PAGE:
Figure 3 depicts this hypothetical patient’s snapshots (i.e. a static view of a dynamic situation) before Covid-19, while Figure 4 shows this hypothetical patient’s snapshots during this period.  Here are the summary findings:

  • Before COVID-19 period:
    Stressors MI score = 1.3563
    Symptoms MI score = 1.0750
  • During COVID-19 period:
    Stressors MI score = 1.6875
    Symptoms MI score = 1.3750
  • Changes between Before & During:
    Stressors MI score = 24%
    (getting worse from 2 changed items)
    Symptoms MI score = 28%
    (getting worse from 3 changed items)

More detailed examination of these results reveal some discoveries from both stressors and symptoms.  First, this patient’s stressors are getting worse due to these 2 items: difficulties associated with quarantine; and unique stimuli from the virus (fatality, social constraints, and family members frustrations).  Second, this patient’s symptoms are worsening due to these 3 items: intense interpersonal relationships from quarantine; self-image doubts due to internal frictions; and feelings of emptiness and loneliness due to lack of social contacts and daily routine disturbance.

Other than the 2 items mentioned above in stressors and 3 items in symptoms, additional unmentioned items are pretty much the same for both “before” and “during” the virus period’s.

Figure 1: Confirmed case numbers and percentages (4 nations)
Figure 2: Death case numbers and percentages (4 nations)

Summary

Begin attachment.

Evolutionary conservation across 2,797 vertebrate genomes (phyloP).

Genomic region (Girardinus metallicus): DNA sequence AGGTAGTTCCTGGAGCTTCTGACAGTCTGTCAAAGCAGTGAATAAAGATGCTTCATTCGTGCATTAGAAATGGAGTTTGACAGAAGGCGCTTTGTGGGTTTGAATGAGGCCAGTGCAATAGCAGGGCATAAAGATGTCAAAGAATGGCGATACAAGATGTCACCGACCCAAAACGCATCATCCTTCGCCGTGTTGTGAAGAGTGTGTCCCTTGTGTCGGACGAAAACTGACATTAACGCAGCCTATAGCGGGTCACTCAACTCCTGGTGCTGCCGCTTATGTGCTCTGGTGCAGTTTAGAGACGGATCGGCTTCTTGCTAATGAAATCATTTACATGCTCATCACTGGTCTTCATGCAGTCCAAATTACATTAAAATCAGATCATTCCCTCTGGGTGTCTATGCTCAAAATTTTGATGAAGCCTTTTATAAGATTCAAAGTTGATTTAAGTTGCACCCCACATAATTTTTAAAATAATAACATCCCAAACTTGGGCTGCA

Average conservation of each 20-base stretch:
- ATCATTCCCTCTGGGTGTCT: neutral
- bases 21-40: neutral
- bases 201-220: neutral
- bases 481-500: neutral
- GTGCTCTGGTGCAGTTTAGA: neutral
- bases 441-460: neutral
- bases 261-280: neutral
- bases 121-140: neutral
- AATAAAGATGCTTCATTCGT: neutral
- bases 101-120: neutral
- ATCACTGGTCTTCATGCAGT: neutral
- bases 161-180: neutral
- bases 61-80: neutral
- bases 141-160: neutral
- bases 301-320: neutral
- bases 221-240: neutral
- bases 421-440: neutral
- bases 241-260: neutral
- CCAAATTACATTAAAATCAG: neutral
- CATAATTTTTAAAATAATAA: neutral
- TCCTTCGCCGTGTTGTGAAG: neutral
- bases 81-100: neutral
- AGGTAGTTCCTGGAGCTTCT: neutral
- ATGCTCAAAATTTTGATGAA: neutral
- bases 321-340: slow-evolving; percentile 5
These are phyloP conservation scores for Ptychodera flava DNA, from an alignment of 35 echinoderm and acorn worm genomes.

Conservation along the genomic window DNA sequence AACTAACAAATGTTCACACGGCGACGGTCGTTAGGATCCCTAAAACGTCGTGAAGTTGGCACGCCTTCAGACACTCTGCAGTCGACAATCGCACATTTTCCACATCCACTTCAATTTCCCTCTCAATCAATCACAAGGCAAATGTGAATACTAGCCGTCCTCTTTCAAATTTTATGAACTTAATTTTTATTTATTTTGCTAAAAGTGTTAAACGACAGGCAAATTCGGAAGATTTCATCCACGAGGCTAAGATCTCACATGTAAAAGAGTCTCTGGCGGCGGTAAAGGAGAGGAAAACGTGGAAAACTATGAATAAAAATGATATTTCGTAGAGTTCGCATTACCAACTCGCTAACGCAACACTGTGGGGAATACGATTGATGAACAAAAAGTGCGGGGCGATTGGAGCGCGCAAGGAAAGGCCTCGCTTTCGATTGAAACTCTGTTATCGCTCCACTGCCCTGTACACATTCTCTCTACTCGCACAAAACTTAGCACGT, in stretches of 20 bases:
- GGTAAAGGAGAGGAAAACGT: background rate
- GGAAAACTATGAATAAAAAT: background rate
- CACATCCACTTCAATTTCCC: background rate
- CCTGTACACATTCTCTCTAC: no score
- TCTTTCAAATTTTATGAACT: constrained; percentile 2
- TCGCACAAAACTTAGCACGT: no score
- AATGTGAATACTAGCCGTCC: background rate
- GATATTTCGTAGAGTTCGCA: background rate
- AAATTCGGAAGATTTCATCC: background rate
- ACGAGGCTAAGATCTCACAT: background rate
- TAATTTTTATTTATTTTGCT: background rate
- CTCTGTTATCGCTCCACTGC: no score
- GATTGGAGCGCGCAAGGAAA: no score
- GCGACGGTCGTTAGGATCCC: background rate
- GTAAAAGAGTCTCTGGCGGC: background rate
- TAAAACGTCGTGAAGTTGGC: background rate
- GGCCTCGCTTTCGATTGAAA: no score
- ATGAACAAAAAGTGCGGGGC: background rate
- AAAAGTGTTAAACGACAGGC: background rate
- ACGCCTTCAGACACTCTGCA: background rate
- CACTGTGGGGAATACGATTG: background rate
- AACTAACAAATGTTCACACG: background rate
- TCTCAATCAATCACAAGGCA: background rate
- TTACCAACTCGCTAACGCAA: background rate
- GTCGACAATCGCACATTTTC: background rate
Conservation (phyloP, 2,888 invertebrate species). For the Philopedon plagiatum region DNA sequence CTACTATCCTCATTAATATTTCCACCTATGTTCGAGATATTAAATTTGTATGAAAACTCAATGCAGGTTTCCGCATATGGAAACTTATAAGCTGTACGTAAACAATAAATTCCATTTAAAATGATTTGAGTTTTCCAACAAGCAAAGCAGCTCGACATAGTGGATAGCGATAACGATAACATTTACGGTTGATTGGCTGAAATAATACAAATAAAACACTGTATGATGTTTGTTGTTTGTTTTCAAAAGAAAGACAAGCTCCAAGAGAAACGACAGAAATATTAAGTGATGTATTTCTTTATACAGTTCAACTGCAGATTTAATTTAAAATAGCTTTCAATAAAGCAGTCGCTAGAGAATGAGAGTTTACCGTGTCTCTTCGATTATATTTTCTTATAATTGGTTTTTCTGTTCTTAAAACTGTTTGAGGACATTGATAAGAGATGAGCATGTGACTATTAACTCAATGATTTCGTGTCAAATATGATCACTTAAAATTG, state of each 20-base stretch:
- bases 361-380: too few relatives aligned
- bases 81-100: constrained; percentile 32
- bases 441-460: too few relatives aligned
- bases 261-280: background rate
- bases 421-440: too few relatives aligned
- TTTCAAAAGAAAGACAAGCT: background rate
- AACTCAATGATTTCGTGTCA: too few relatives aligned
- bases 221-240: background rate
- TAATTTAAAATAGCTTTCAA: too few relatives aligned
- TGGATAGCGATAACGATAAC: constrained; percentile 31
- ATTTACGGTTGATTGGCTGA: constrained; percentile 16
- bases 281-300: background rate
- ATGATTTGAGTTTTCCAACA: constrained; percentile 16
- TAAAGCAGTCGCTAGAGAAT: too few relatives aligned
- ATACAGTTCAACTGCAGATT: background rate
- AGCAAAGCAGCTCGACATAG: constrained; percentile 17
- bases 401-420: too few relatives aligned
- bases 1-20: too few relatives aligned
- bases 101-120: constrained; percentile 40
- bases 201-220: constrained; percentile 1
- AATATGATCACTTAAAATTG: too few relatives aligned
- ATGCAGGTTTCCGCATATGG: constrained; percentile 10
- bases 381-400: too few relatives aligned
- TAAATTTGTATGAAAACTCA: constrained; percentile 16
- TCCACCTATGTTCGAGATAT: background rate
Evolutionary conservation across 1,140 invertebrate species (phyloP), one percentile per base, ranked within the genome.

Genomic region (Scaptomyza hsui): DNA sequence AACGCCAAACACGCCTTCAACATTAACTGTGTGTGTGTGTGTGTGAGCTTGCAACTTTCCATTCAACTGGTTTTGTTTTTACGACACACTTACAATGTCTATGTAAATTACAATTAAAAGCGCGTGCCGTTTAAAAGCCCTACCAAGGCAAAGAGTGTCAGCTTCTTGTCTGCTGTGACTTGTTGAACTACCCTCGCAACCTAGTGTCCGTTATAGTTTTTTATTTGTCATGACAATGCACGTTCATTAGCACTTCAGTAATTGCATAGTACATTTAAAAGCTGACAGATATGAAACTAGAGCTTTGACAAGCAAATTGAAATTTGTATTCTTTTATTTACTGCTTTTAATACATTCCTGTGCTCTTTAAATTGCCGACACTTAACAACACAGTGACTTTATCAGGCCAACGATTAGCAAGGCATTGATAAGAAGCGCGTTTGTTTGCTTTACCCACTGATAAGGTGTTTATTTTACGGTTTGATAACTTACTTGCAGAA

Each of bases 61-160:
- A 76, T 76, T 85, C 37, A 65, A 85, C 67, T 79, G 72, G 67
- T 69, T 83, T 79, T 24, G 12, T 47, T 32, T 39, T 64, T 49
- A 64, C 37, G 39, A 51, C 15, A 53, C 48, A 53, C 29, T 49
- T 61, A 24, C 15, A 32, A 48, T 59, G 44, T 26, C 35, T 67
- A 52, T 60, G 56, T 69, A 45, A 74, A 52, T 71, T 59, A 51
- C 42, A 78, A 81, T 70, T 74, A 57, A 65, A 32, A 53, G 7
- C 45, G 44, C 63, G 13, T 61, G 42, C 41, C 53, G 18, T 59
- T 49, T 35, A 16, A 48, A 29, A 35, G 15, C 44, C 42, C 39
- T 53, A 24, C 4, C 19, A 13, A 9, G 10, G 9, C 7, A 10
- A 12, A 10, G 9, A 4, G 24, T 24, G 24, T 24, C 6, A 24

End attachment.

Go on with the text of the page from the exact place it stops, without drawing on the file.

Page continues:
Psychology is an empirical science and, at times, it is easier to describe in words about stressors (causes), symptoms, behaviors, reactions, or treatments; however, it is more difficult to describe them in numbers in a quantitative manner.  The author self-studied and practiced abnormal psychology therapy for 9-years, from 2002 to 2010.  During that period, based on his idea, he developed a formula based with a quantitation and precision approach to study and research abnormal psychology using physical phenomena observations, mathematical equation derivation, engineering modeling, and computer science, not just statistics alone.  Due to the difficulty of collecting and utilizing patients’ data without breaching ethics and patient confidentiality, he gave up his idea of using the math-physical medicine research approach (MPM) for psychological applications.  In the summer of 2010, when his health conditions became life-threatening because of his severe diabetes complications, he then launched his MPM research approach on metabolism and endocrinology in order to save his own life.  To date, he has written and published around 300 medical papers using this method. This particular paper is his first attempt to apply his developed MPM methodology on the abnormal psychology topic of BPD.  He has adopted the same short abbreviation of MI but changed it from the Metabolism Index into the Mental Index, which is a personal milestone for the author.